HOUSEKEEPING by Marilynne Robinson: A Review


Walker Percy has described this strange 1980 publication of Robinson’s first novel as a “haunting dream of a story.” The characters are strange; the plot is strange; and the ending is strange, open to more than one interpretation. Even the characters are strange enough to wonder if they are sane or not. Ruth, the older of two sisters has never fit in, nor never wanted to. Her younger sister, Lucille is just the opposite, desiring to be popular and to lead a “normal” life. Eventually, the sisters come under the care of their mother’s sister, Sylvia Fisher, the strangest of characters I’ve ever read. She is described as “eccentric” and “remote,” a definite understatement.

Underlying the story is the river and the railroad that crossed the river once, sending a whole train and all its passengers into the glacial waters so deep no one ever found the train or any traces…

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The Trials and Tribulations of Having Curly Hair.

Some Words That Say What I Think

I have thick, unruly, frizz-ridden, curly hair.

As a result, pretty much every single day of my life has been a bad hair day.


Deep down, I know that my hair has massive potential and I have spent my entire life trying to figure out how to style it in a way that expresses its true beauty.

Unfortunately, I still have absolutely no idea how to control it.

My hair is at its most tame directly after I step out of the shower.


However, as my hair begins to dry, it starts to rebel.

HairIt has visions of a new better future for itself – a future in which it will rise up into a set of full, luscious, voluminous curls.

HairUnfortunately, by the time my hair has fully dried, this rebellion has deteriorated into something that it never intended or planned for.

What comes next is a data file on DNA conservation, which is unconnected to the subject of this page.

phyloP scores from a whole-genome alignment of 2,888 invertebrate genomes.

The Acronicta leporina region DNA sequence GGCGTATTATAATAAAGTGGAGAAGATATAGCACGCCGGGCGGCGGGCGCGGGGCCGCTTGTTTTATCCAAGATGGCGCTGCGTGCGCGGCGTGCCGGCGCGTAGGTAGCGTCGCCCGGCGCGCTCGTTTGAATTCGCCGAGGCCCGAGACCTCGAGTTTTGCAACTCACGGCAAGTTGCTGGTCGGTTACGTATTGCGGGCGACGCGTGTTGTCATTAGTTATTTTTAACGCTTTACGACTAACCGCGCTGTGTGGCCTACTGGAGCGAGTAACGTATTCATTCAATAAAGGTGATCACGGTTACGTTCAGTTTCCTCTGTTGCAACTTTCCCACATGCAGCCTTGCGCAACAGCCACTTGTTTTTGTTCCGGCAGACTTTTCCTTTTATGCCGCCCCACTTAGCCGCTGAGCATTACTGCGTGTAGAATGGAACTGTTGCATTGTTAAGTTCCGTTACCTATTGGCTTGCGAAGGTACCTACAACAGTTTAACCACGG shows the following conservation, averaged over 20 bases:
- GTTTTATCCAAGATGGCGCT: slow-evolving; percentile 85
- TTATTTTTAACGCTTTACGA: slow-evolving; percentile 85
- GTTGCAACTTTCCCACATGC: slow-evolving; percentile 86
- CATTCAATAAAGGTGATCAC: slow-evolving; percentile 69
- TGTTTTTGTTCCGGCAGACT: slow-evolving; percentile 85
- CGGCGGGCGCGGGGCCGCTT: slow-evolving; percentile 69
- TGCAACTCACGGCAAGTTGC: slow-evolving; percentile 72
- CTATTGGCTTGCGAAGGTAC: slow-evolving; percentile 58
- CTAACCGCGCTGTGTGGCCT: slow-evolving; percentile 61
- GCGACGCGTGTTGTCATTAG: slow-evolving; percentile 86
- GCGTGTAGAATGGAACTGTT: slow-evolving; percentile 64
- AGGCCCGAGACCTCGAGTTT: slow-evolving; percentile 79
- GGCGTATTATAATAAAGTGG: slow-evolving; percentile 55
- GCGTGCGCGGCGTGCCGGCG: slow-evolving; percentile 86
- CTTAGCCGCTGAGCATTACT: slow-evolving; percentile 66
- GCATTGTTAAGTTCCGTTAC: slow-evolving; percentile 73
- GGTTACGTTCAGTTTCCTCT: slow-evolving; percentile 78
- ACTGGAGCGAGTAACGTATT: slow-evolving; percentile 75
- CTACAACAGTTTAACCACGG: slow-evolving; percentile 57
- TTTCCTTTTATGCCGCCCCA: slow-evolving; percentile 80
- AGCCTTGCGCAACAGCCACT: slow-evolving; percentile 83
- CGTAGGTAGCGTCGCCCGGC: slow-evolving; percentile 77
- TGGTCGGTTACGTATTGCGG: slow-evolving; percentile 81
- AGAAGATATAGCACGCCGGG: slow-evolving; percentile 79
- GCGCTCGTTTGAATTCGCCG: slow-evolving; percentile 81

HairIn my teenage years, I had a…

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Smorgasbord Laughter Lines – Animals do the craziest things! And old farmers!

Smorgasbord Blog Magazine

An old Farmer……..Trust me there is an animal in here somewhere…..

An old farmer had owned a large farm for many years. He had a large pond out the back, fixed up nicely with picnic tables, BBQ and some apple and peach trees. The pond was properly shaped and fixed up for swimming when it was built.

One evening the old farmer decided to go down to the pond, as he hadn’t been there for a while, to look it over. He grabbed a large bucket to bring back some fruit. As he neared the pond, he heard voices shouting and laughing with glee.

As he came closer he saw it was a bunch of young women skinny-dipping in his pond. He made the women aware of his presence and they all went to the deep end of the pond.
One of the women shouted to him, “We’re not…

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This 2015 mystery by Amy Stewart is based on a real person, the first female crime fighter, and the plot comes from a newspaper clipping. It is set in the days in America when cars are just beginning to be used instead of horses. The opening scene has a horse and buggy driven by and carrying three sisters being “attacked” by a new-fangled auto.  It is a lively scene which demonstrates the “sides” of the horse vs auto debate. The auto is driven by an inebriated Henry Kaufman of Kaufman Silk Dyeing Company.  It is a hit and run, and Miss Constance, the oldest of the three maidenly sisters does not intend to let him get away with it. Other sisters are Miss Norma, the homebody, and the much younger, very attractive Miss Fleurette, the only one injured (slightly) in the accident.